The shift of the Philippines unitary government system to federal government system is one of the goals of President Rodrigo Duterte. As the current government system of the Philippines continues to disappoint its citizens, a federal government is proposed to be adopted as it may aid the pending development of the country.
The Unitarian system became Manila- centric where power is limited only where the Central Government is placed and this resulted to imbalance development across the country. As a citizen who has been hoping for a brighter life, I think it is time to change our kind of government for the good of all so I stand positively and agreeably agree to the shift of our government system.
As we all know, Philippines is composed of 7,107 islands each inhabited by different culture and ethnicity. Despite this diversity, the country is under a Unitary form of government where the central government is the highest governing power. Income and funds from different regions will be handled by the central government and then redistribute it often disproportionately so.
Our autonomous regions, provinces, municipalities and barangays can only exercise powers and enact policies that the central government chooses to delegate to them. This causes unfulfillment to the real needs of a specific region.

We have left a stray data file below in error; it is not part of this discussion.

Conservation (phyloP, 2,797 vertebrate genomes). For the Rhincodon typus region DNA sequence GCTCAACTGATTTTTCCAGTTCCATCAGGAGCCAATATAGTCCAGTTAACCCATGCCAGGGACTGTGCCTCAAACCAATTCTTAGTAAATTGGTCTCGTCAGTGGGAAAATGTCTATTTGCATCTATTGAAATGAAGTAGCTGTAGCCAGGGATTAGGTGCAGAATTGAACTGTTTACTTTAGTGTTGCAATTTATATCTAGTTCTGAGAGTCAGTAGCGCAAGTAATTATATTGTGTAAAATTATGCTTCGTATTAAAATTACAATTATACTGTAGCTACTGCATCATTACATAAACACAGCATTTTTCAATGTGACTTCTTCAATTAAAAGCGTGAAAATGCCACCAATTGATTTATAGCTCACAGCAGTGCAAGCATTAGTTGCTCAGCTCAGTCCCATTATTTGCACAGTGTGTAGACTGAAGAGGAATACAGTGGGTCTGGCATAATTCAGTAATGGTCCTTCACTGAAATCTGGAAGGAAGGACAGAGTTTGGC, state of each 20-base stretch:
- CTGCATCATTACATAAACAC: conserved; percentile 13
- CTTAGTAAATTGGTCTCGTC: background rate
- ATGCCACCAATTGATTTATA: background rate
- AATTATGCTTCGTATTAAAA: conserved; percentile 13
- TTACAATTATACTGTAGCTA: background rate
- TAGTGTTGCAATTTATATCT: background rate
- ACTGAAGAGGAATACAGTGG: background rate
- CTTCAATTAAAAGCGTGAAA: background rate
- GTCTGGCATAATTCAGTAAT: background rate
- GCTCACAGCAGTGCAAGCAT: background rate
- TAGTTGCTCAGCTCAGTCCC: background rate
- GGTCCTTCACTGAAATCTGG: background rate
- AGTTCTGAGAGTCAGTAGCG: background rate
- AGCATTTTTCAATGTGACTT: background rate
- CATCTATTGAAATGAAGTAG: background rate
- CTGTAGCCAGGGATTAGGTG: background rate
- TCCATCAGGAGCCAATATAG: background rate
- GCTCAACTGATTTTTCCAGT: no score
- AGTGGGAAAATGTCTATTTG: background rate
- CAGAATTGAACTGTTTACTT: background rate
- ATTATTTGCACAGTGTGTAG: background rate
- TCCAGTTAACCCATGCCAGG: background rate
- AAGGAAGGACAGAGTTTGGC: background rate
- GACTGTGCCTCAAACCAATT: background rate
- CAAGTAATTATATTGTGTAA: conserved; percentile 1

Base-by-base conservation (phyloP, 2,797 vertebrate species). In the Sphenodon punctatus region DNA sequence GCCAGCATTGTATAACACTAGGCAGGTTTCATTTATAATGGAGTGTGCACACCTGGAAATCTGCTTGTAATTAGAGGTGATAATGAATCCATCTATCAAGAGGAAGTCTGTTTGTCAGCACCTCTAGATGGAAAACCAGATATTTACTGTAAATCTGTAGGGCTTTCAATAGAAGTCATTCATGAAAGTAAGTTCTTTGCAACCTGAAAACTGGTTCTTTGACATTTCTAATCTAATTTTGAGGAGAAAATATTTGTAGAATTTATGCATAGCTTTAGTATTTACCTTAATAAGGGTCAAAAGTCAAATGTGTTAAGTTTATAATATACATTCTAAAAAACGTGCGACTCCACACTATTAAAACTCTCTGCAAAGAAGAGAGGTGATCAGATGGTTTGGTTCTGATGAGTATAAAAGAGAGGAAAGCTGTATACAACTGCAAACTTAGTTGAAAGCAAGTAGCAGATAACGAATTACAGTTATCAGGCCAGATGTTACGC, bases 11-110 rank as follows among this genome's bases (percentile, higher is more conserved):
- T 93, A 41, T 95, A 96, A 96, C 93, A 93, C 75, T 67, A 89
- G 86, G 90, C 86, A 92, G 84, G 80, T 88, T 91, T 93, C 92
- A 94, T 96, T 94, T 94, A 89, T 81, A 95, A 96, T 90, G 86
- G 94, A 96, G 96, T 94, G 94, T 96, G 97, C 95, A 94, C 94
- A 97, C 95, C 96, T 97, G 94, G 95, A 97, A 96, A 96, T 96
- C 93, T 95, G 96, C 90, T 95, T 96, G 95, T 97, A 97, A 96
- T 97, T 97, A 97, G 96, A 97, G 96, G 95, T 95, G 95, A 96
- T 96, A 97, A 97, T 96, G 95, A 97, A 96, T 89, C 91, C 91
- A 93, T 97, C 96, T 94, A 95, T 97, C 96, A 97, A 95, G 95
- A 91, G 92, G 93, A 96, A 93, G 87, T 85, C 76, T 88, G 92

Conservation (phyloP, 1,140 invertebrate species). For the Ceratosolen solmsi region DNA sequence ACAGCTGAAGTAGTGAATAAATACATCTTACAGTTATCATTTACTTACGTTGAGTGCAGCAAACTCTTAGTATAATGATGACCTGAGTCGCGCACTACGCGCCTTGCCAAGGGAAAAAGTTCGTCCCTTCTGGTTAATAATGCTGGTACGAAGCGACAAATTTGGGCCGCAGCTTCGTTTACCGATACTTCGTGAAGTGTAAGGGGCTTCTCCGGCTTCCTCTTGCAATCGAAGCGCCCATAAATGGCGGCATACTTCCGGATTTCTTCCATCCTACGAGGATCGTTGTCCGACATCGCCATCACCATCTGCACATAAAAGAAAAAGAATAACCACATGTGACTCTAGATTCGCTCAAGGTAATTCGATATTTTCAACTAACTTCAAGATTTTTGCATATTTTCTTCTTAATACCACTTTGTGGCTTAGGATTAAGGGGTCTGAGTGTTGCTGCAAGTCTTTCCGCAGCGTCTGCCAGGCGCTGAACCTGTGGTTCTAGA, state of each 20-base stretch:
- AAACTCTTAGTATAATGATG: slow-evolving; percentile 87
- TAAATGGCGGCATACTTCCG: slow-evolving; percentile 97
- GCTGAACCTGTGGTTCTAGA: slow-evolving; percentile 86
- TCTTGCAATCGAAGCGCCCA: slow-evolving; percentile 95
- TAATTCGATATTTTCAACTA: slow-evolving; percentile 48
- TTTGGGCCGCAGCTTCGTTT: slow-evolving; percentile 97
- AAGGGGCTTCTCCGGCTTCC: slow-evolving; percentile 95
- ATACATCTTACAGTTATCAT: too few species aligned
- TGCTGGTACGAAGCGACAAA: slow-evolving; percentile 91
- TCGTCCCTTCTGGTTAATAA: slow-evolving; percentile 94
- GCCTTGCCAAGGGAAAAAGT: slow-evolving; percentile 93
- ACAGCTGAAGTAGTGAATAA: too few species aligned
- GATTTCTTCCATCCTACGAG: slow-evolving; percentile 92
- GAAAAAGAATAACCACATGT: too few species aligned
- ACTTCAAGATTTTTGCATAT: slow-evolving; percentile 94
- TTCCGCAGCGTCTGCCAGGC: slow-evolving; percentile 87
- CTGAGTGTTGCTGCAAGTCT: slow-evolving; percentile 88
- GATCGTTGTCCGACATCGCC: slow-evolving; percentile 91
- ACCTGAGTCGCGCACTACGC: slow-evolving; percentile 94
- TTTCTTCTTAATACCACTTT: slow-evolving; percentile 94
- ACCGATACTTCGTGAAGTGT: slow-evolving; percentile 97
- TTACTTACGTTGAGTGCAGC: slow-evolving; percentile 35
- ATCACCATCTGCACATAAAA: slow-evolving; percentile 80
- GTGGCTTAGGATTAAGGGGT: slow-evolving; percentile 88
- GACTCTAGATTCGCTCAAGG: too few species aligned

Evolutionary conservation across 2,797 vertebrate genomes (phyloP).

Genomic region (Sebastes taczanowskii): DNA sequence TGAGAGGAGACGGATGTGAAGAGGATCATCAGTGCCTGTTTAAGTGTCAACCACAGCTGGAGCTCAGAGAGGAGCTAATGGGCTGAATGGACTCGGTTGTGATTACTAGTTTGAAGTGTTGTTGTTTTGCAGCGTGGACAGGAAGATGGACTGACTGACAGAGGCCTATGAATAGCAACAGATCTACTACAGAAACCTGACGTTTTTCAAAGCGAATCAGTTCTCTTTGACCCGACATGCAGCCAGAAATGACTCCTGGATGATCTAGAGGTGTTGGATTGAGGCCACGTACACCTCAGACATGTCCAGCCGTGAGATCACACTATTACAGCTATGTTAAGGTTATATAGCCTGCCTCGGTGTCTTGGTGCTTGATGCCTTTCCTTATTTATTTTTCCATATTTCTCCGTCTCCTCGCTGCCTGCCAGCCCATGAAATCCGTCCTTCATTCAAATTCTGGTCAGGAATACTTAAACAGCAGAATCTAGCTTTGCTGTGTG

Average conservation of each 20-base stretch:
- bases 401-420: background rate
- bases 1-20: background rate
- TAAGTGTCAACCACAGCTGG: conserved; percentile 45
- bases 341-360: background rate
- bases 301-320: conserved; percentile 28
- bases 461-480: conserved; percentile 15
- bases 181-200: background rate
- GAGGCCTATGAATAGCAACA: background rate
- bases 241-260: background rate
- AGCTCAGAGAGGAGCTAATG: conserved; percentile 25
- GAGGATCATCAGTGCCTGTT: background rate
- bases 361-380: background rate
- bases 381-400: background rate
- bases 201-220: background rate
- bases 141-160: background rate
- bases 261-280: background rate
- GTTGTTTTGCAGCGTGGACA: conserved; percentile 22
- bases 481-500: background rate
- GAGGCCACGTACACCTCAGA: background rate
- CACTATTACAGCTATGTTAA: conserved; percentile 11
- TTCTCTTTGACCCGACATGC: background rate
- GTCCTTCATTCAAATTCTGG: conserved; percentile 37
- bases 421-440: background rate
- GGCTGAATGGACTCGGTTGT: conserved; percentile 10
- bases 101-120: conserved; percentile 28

On the other hand, federalism is a proposed type of government wherein sovereignty is constitutionally divided between the national government and subdivisional governments (such as states or provinces). Federalism divides the country into several autonomous states with a national government. States will have the main responsibility over developing their local industries, public health and safety, education, transportation, and culture.
These states have more power over their finances, policies, development plans, and laws. Under a federal government, states are empowered to make their own decisions. They no longer need to rely on the central government to decide for them. Furthermore, decentralization in the Philippines would allow states to keep more of their income to themselves. They do not have to rely on collecting real estate tax and business permit fees – 80% of their total earned income stays, while only 20% goes back to the national government.
This means that states are able to channel their own income for their own development, creating policies and programs suitable for them without having to wait for the national government to approve. Within the 80% budget that remains with these states, 30% will be funneled to the local state government, and 70% will be allocated to the provinces, cities, municipalities and barangays.